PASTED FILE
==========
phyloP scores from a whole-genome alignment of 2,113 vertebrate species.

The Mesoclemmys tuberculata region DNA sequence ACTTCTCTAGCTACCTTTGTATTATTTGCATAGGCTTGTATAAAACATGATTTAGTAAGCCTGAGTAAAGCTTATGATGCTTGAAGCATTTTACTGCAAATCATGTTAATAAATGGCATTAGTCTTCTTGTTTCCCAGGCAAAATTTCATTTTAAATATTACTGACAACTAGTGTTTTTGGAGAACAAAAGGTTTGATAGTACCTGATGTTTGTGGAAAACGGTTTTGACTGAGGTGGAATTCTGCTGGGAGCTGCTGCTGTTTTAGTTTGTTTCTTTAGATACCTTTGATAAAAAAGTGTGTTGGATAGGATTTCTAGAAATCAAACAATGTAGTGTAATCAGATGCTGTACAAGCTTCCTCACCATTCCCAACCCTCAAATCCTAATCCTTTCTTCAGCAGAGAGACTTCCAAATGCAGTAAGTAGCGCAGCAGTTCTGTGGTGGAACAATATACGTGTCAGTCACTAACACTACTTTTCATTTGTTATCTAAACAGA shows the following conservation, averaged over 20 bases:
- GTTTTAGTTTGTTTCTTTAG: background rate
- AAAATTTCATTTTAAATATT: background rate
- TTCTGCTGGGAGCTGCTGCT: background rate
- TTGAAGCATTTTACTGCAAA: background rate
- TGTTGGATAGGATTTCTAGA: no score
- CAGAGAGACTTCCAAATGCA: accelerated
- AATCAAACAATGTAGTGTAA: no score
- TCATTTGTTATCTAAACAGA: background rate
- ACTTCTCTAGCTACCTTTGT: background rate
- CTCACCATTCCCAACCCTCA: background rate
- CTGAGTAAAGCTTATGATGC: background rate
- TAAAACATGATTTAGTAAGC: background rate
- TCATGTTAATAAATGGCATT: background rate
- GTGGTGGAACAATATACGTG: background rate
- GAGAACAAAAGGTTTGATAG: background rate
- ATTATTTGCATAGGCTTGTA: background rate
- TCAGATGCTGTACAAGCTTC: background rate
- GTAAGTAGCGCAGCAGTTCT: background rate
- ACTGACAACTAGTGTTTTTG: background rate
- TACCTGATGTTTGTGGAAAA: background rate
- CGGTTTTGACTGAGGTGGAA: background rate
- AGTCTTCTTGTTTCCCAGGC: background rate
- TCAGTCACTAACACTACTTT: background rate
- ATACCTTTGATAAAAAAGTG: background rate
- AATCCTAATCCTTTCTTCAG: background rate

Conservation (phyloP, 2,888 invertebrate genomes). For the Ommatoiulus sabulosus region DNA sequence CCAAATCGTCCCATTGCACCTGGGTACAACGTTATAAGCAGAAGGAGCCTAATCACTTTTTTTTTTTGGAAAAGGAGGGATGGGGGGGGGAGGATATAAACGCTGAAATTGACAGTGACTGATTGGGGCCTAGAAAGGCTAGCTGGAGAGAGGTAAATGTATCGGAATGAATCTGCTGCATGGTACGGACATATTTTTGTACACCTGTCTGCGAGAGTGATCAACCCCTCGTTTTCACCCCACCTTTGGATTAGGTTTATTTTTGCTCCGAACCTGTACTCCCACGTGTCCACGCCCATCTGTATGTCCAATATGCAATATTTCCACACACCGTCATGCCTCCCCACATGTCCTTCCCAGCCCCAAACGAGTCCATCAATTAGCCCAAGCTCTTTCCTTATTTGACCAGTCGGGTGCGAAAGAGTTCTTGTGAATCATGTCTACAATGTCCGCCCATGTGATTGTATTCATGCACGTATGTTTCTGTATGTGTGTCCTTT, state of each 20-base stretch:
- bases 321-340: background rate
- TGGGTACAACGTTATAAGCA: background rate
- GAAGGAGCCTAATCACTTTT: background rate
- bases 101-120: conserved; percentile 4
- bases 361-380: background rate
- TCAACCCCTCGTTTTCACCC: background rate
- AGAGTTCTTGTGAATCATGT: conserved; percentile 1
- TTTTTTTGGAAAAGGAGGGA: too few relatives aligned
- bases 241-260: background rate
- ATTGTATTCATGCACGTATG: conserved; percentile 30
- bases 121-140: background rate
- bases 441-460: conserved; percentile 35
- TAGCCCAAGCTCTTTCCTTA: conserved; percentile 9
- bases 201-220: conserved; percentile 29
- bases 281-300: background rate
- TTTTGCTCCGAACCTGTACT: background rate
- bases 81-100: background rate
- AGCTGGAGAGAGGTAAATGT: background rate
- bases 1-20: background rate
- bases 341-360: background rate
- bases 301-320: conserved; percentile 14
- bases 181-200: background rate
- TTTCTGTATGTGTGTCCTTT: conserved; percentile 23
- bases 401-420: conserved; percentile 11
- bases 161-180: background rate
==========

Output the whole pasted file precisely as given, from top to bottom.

phyloP scores from a whole-genome alignment of 2,113 vertebrate species.

The Mesoclemmys tuberculata region DNA sequence ACTTCTCTAGCTACCTTTGTATTATTTGCATAGGCTTGTATAAAACATGATTTAGTAAGCCTGAGTAAAGCTTATGATGCTTGAAGCATTTTACTGCAAATCATGTTAATAAATGGCATTAGTCTTCTTGTTTCCCAGGCAAAATTTCATTTTAAATATTACTGACAACTAGTGTTTTTGGAGAACAAAAGGTTTGATAGTACCTGATGTTTGTGGAAAACGGTTTTGACTGAGGTGGAATTCTGCTGGGAGCTGCTGCTGTTTTAGTTTGTTTCTTTAGATACCTTTGATAAAAAAGTGTGTTGGATAGGATTTCTAGAAATCAAACAATGTAGTGTAATCAGATGCTGTACAAGCTTCCTCACCATTCCCAACCCTCAAATCCTAATCCTTTCTTCAGCAGAGAGACTTCCAAATGCAGTAAGTAGCGCAGCAGTTCTGTGGTGGAACAATATACGTGTCAGTCACTAACACTACTTTTCATTTGTTATCTAAACAGA shows the following conservation, averaged over 20 bases:
- GTTTTAGTTTGTTTCTTTAG: background rate
- AAAATTTCATTTTAAATATT: background rate
- TTCTGCTGGGAGCTGCTGCT: background rate
- TTGAAGCATTTTACTGCAAA: background rate
- TGTTGGATAGGATTTCTAGA: no score
- CAGAGAGACTTCCAAATGCA: accelerated
- AATCAAACAATGTAGTGTAA: no score
- TCATTTGTTATCTAAACAGA: background rate
- ACTTCTCTAGCTACCTTTGT: background rate
- CTCACCATTCCCAACCCTCA: background rate
- CTGAGTAAAGCTTATGATGC: background rate
- TAAAACATGATTTAGTAAGC: background rate
- TCATGTTAATAAATGGCATT: background rate
- GTGGTGGAACAATATACGTG: background rate
- GAGAACAAAAGGTTTGATAG: background rate
- ATTATTTGCATAGGCTTGTA: background rate
- TCAGATGCTGTACAAGCTTC: background rate
- GTAAGTAGCGCAGCAGTTCT: background rate
- ACTGACAACTAGTGTTTTTG: background rate
- TACCTGATGTTTGTGGAAAA: background rate
- CGGTTTTGACTGAGGTGGAA: background rate
- AGTCTTCTTGTTTCCCAGGC: background rate
- TCAGTCACTAACACTACTTT: background rate
- ATACCTTTGATAAAAAAGTG: background rate
- AATCCTAATCCTTTCTTCAG: background rate

Conservation (phyloP, 2,888 invertebrate genomes). For the Ommatoiulus sabulosus region DNA sequence CCAAATCGTCCCATTGCACCTGGGTACAACGTTATAAGCAGAAGGAGCCTAATCACTTTTTTTTTTTGGAAAAGGAGGGATGGGGGGGGGAGGATATAAACGCTGAAATTGACAGTGACTGATTGGGGCCTAGAAAGGCTAGCTGGAGAGAGGTAAATGTATCGGAATGAATCTGCTGCATGGTACGGACATATTTTTGTACACCTGTCTGCGAGAGTGATCAACCCCTCGTTTTCACCCCACCTTTGGATTAGGTTTATTTTTGCTCCGAACCTGTACTCCCACGTGTCCACGCCCATCTGTATGTCCAATATGCAATATTTCCACACACCGTCATGCCTCCCCACATGTCCTTCCCAGCCCCAAACGAGTCCATCAATTAGCCCAAGCTCTTTCCTTATTTGACCAGTCGGGTGCGAAAGAGTTCTTGTGAATCATGTCTACAATGTCCGCCCATGTGATTGTATTCATGCACGTATGTTTCTGTATGTGTGTCCTTT, state of each 20-base stretch:
- bases 321-340: background rate
- TGGGTACAACGTTATAAGCA: background rate
- GAAGGAGCCTAATCACTTTT: background rate
- bases 101-120: conserved; percentile 4
- bases 361-380: background rate
- TCAACCCCTCGTTTTCACCC: background rate
- AGAGTTCTTGTGAATCATGT: conserved; percentile 1
- TTTTTTTGGAAAAGGAGGGA: too few relatives aligned
- bases 241-260: background rate
- ATTGTATTCATGCACGTATG: conserved; percentile 30
- bases 121-140: background rate
- bases 441-460: conserved; percentile 35
- TAGCCCAAGCTCTTTCCTTA: conserved; percentile 9
- bases 201-220: conserved; percentile 29
- bases 281-300: background rate
- TTTTGCTCCGAACCTGTACT: background rate
- bases 81-100: background rate
- AGCTGGAGAGAGGTAAATGT: background rate
- bases 1-20: background rate
- bases 341-360: background rate
- bases 301-320: conserved; percentile 14
- bases 181-200: background rate
- TTTCTGTATGTGTGTCCTTT: conserved; percentile 23
- bases 401-420: conserved; percentile 11
- bases 161-180: background rate